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That cable is probably ok. Usually recommended is superflex cable, but there won't actually be much flexing of the LTO main cables - not like the engine ground straps. That cable probably has higher gauge and fewer strands than the superflex. You will need to determine which crimp terminal to use - likely 4AWG but that is a guess. Just strip back a bit of insulation and measure the conductor diameter with a caliper or micrometer. You should find charts on the internet relating diameter to gauge.

I think you will have to be careful to make 7' work. build the cables one at a time to their termination points so as not to waste any cable.

Later: The pack layout that I used resulted in the minimum total cable lengths that I was able to find. I think you have pictures of that, and if not, it is in my build thread.

You would probably be best served to start your own build thread. Stuff gets lost and doesn't "search" well when you include it in the threads of others. JMO.
 

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Questions for Peter about building his boards to convert to LTO:
I was wondering if you had a specific reason you use Fixed Terminal Blocks instead of crimp pins and connectors on boards, specifically the Interceptor. I plan on using at least two connectors on that board unless there is a good reason not to.

With regard to connections, I thought I saw a picture that used a connector on the Fooler board. What is the pitch / pin width of th 12 MCM connections.

The BCM fooler board – according to the schematic, White to MCM (battery negative, J14 on your board) and Red to MCM (battery positive J13 on your board) are connected to MCM connector E, same color wires, pins 4 and 8; the other connector points on the Fooler board are connected to the BCM (connector C). The MCM Red and White points are same electrical point as J1 (white) and J12 (Red) on your board. These points appear to be redundant; do these + and – connections need to be connected? Can just the 12 wires be connected?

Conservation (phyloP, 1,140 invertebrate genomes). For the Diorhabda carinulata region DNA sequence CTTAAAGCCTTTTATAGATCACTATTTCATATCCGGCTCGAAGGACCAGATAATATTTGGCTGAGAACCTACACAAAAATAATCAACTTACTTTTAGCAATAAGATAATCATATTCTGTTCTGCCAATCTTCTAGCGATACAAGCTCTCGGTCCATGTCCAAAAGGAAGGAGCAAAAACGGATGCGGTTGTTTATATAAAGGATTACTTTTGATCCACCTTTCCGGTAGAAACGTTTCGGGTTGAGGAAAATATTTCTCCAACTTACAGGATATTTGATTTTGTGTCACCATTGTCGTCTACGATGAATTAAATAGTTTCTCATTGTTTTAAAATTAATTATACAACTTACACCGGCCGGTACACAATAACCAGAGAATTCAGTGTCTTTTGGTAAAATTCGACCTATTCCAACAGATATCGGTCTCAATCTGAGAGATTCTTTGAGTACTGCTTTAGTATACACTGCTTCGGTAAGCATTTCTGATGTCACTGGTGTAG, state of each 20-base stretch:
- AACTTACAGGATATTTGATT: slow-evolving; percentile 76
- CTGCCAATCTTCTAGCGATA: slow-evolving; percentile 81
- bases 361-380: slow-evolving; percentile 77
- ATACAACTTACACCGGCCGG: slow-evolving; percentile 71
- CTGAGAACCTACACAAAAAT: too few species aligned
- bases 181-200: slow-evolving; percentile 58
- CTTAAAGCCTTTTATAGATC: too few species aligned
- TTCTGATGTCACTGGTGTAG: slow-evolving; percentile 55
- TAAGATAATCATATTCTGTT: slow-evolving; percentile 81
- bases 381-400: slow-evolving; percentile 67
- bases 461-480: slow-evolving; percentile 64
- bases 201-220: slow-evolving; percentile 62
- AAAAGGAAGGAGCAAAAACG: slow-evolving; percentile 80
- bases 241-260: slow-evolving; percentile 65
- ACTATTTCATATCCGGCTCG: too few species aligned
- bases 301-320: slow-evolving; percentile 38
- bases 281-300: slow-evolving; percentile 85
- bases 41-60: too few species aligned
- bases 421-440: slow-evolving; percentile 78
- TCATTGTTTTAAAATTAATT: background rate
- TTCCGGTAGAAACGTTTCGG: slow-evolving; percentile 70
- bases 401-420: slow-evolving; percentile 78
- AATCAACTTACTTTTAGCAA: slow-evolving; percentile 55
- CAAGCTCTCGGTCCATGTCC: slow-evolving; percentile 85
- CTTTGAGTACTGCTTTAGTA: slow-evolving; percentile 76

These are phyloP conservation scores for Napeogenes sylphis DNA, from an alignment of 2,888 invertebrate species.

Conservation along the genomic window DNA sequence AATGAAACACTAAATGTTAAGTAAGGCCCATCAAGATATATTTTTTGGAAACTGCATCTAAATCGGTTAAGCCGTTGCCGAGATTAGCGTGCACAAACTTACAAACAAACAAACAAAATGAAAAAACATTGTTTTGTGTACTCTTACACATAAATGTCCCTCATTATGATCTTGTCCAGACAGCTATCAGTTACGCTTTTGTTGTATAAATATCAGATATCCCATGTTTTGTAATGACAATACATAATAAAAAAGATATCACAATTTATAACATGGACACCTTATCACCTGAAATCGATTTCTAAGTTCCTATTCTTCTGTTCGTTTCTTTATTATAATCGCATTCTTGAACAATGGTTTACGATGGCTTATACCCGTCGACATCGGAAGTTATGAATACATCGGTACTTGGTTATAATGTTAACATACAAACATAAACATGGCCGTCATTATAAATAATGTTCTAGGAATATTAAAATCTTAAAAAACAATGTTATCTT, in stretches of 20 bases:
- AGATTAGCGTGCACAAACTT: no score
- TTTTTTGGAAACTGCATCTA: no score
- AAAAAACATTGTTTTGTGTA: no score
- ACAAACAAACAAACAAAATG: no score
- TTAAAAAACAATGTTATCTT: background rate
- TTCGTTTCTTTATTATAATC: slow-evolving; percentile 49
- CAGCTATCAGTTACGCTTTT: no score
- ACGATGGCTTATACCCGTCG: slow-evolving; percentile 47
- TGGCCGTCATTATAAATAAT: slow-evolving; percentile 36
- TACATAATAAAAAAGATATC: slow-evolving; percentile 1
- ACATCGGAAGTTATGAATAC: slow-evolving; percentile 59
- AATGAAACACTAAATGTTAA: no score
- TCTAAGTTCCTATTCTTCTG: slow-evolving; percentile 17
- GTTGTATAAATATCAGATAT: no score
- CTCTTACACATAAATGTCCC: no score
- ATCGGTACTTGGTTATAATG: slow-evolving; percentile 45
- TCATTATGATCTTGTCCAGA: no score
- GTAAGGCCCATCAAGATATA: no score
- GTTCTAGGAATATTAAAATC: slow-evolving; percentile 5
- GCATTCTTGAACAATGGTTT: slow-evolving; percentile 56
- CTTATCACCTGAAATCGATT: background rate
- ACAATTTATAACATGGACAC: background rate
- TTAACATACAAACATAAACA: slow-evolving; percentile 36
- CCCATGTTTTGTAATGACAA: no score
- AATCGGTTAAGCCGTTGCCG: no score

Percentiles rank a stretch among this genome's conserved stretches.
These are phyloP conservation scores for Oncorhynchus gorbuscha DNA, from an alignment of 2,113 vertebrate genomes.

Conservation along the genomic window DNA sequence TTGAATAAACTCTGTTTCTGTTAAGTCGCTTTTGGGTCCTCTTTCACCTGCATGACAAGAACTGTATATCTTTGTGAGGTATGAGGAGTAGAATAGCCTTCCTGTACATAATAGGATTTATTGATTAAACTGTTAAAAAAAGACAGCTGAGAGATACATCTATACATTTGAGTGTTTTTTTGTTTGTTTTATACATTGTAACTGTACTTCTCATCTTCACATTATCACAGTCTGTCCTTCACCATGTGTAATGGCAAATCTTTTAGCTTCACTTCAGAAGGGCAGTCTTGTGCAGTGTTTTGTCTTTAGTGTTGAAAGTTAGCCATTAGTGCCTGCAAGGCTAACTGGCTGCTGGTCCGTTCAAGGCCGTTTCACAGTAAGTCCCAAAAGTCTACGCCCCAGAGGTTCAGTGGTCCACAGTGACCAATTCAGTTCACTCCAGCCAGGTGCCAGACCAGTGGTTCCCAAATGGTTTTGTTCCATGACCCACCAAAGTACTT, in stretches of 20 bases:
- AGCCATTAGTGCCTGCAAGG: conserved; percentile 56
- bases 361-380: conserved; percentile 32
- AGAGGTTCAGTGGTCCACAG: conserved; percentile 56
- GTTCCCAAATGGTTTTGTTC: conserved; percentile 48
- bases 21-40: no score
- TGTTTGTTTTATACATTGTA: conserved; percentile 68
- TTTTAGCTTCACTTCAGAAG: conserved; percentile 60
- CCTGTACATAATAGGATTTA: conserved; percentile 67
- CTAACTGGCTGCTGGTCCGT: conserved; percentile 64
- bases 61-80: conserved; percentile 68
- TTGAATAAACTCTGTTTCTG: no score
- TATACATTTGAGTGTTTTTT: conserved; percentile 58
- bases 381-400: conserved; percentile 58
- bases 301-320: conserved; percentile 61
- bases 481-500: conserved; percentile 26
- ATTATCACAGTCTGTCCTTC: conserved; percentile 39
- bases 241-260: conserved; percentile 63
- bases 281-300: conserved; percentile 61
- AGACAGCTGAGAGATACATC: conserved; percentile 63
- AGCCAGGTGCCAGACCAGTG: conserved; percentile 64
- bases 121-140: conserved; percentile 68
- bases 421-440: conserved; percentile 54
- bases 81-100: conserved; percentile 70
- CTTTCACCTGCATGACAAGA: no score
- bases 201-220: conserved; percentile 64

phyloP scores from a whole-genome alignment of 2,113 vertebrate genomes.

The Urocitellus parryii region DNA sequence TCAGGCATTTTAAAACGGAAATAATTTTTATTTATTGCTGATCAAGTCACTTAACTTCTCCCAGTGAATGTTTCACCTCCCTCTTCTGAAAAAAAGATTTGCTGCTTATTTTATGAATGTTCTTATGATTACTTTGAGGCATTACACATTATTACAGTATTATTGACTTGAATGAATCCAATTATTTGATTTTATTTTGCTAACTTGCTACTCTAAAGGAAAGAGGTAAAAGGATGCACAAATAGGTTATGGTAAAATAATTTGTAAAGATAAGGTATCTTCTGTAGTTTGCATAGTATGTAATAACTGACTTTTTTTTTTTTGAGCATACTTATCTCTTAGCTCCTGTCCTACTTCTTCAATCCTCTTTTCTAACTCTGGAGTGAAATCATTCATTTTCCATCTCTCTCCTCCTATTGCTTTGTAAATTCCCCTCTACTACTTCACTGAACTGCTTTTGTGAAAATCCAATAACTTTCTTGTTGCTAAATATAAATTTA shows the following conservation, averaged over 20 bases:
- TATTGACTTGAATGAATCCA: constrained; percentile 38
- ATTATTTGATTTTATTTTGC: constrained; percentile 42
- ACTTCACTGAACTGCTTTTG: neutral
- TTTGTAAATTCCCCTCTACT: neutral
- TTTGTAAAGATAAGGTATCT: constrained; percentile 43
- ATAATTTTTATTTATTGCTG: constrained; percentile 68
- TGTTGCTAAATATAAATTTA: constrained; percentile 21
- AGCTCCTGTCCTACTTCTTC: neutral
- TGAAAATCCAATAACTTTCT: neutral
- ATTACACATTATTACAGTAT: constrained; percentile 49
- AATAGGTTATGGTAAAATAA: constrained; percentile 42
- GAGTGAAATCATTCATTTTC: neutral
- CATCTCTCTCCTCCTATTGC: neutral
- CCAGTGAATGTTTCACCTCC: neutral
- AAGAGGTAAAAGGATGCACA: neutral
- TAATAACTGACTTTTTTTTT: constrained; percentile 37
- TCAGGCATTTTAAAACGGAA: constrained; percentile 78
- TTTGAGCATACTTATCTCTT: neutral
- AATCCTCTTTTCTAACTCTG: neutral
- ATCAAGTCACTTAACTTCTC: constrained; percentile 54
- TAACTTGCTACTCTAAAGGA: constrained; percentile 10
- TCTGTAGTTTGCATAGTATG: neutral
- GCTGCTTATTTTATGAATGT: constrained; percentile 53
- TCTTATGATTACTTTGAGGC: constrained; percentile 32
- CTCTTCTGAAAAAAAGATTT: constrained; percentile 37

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Terminals was easier for me on the BCM Interceptor as I am always fiddling around with them.

The BCM fooler voltage tap connections are designed for wires. So pitch was not relevant to me.

Re Fooler connections have a look at the bottom of the board.
If you don't use J13 for the battery + input then the safety led won't work.
It shows when the board is energised with HV and is a useful safety feature.

J14 is a duplicate of J1, but gives a standard layout
with the HV battery input connected to the left side of the board, and the BCM output to the right.
 

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I'm looking for the battery pack temperature sensors in the wiring diagram. I believe there are four. I assume these temp sensors are connected to the MCM? Maybe the BCM? Can someone please tell me to which connector and what is the wire designation of the said connector for these sensors. Thanks
 

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They connect to the BCM, connector B. I'm looking at a page from the electrical troubleshooting pdf. The connections are called "TBATT":
connector space 8, WHT, TBATT3
9, YEL, TBATT1
19, BLU, TBATT4
20, GRN, TBATT2
12, BLK, TBATT SG

Is that what you need? You can look for yourself in the pdf shop manual, the folder "electric troubleshooting manual," click the 'index' pdf, the 'ima system' entry, and then down in the left corner there's a link to the BCM. There's probably other docs that show similar things.
 

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Like eq1 said, they are in colored plastic sheaths with two wires eache in the sheath.. They have different lengths so you can plug the plug in, but wait until you see how the batterys ar going to be positioned before you decide which sensor goes to which subpack. Use the hole already in the cover, since you can't tape them into place with the cover installed.

I "think" you need to use a little bit of heatshirk material to insulate the tips from the cell tops.

You will have to load the version of the Interceptor S/W which is configured for temp sensors.
 

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You will have to load the version of the Interceptor S/W which is configured for temp sensors.
The BCM Interceptor has nothing to do with the physical Temp Sensors. (It doesn't connect to them)